Distracted driver, no survivor. In 2009, over 3,000 people were killed and about 416,000 were injured in auto collisions caused by distracted drivers, according to Distraction.gov. Many teens can’t wait to get a license, but a huge responsibility that comes with it is distraction-free driving—a topic that’s often neglected.
A distraction is anything that takes your eyes off the road: using a phone, talking to others in the car, applying makeup, using a GPS system, eating, or adjusting the radio. While all distractions endanger the lives of those in your car, in the cars around you and bystanders, the most dangerous is texting.
Driving requires three skills: visual, cognitive (judgment and perception) and manual (hands at “10 and 2”). Texting requires the same skills. See the problem? It takes at least four to six seconds to send or receive a text. At 55 mph, you can drive the length of a football field in six seconds. Would you drive that far blindfolded?
The facts: scary but true
Adding alcohol to the mix
Since 1991, teen drinking and driving has gone down by 54 percent. Still, teens drink and drive about 2.4 million times per month. Young
people are already three times more likely to be in fatal crashes than drivers with more experience. Of teens involved in fatal crashes in
2010, 20 percent had alcohol in their systems.
Even with a blood alcohol concentration (BAC) of 0.02 percent, your brain starts to relax (making it harder to practice good judgment); it gets harder to do more than one task at a time, and your eyes don’t focus as well. At 0.08 percent, your brain doesn’t detect danger well, it’s hard to concentrate and process information, your memory gets weak and your coordination is impaired. The higher your BAC, the more you endanger lives.
Distracted driving can be the worst
Studies have found distracted drivers can be more dangerous than drunk drivers. In an episode of TV’s “MythBusters,” aired originally in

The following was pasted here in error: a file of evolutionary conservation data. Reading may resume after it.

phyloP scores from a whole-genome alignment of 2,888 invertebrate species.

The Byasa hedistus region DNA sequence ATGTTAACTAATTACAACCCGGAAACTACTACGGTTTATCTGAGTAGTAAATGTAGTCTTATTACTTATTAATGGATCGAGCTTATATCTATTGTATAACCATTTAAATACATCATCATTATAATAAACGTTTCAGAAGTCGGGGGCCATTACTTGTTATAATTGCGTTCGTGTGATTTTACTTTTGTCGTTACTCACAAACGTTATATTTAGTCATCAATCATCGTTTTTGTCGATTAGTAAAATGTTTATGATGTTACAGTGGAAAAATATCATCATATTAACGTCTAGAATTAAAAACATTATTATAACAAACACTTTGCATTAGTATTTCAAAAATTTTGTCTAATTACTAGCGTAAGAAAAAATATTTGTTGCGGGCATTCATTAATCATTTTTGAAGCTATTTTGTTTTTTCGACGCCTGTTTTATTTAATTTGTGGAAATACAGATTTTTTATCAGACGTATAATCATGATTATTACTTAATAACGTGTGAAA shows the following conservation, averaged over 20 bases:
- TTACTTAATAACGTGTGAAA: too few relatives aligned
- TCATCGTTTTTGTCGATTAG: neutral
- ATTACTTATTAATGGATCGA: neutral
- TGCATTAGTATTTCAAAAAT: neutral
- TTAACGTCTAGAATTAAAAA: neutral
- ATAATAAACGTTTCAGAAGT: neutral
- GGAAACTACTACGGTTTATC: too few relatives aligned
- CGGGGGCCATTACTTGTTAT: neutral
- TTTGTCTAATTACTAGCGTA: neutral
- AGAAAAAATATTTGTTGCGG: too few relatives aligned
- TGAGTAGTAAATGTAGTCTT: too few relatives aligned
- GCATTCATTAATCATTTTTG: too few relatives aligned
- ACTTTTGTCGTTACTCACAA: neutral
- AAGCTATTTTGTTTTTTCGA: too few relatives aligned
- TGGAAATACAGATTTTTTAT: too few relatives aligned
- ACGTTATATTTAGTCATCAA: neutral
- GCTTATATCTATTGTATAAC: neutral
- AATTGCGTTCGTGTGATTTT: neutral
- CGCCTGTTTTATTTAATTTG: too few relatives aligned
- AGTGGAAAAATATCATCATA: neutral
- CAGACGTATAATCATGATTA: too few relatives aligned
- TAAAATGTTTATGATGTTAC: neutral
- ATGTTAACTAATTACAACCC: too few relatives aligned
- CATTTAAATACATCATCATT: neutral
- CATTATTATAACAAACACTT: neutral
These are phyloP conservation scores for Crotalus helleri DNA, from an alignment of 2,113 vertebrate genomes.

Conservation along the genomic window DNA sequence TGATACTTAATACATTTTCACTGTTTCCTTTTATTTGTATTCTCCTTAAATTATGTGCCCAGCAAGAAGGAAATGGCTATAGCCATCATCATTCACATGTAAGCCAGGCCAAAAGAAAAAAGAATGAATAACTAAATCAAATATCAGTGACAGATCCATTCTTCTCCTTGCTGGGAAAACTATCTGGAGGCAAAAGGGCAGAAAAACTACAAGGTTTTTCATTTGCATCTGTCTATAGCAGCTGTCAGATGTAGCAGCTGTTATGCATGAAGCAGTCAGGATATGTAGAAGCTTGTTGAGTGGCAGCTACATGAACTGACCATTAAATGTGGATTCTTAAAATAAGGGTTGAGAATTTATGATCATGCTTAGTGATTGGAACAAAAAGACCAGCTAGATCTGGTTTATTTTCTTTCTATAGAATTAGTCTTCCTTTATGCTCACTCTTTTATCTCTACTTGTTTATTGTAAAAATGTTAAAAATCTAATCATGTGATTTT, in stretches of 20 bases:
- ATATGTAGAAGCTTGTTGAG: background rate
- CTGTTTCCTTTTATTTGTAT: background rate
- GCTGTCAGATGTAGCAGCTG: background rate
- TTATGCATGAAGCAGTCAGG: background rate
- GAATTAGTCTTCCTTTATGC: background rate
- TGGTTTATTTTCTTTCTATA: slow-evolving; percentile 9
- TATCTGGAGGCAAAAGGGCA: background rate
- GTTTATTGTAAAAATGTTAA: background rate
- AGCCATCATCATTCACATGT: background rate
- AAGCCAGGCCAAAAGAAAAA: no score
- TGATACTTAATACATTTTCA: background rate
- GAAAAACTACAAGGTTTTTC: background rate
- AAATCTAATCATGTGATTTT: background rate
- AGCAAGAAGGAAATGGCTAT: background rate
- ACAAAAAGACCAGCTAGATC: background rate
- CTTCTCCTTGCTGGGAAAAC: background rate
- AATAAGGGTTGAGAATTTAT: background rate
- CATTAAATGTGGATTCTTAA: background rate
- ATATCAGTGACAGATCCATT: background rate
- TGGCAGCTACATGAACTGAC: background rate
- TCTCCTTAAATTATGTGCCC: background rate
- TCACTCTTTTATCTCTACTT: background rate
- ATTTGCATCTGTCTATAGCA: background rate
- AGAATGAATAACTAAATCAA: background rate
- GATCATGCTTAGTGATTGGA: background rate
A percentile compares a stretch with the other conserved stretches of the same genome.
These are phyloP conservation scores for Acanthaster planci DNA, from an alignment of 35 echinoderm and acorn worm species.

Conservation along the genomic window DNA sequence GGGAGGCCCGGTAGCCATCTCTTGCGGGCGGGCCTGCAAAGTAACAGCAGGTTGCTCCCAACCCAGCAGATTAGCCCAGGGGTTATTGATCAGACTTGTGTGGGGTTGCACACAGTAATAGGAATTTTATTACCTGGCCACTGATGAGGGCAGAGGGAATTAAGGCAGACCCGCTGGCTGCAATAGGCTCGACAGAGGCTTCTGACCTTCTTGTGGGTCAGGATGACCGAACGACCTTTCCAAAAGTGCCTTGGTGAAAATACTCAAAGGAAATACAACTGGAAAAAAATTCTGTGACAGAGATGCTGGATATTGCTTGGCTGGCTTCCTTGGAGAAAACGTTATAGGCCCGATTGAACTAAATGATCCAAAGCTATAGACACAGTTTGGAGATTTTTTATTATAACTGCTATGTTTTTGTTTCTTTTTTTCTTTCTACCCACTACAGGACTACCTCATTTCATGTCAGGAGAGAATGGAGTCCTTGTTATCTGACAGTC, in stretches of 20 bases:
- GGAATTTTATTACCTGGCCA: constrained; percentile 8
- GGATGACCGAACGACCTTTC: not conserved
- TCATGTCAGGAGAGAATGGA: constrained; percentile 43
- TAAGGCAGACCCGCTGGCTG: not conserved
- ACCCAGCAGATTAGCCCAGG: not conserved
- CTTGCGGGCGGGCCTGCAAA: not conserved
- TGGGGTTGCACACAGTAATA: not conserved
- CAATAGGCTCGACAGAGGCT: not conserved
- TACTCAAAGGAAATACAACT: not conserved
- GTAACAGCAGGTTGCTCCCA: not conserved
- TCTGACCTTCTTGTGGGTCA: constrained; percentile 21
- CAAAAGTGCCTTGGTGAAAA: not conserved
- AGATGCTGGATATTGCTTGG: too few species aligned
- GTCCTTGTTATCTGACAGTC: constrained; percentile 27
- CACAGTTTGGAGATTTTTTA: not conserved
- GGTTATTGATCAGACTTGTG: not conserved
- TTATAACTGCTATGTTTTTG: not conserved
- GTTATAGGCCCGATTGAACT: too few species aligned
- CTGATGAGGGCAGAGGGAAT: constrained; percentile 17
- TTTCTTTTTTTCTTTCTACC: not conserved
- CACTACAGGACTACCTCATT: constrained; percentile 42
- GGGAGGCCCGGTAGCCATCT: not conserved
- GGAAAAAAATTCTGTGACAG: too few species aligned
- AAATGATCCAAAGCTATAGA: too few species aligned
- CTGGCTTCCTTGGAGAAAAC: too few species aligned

2005, hosts Adam Savage and Kari Byron failed road safety tests while driving with a BAC just below 0.08 percent and on separate occasions while using a cell phone. Both received worse scores when they drove using cell phones. The folks at Car and Driver magazine had similar results when they did their own drunk driving versus distracted driving tests. At the end of the MythBusters segment, Savage noted that you can remedy distracted driving by putting away your cell phone, but you can’t get sober in an instant.
What you can do
Crashes caused by distracted or drunk drivers are 100 percent preventable. Choose to never use your phone (and to eliminate other distractions) when you drive, and to never drive drunk. Let your parents and friends know that if you don’t answer your phone or their texts right away, it’s because you’re driving.
This article includes information from the U.S. Department of Transportation, National Center for Statistics and Analysis, MONASH University Accident Research Center, Distraction.gov, National Safety Council, National Center for Statistics and Analysis, TeenDriverSource.org, Centers for Disease Control and Prevention, University of Utah News Center, MythBusters Database, and CarandDriver.com.
Jelani Hayes shares in a video three steps she takes to make sure she’s not distracted while driving.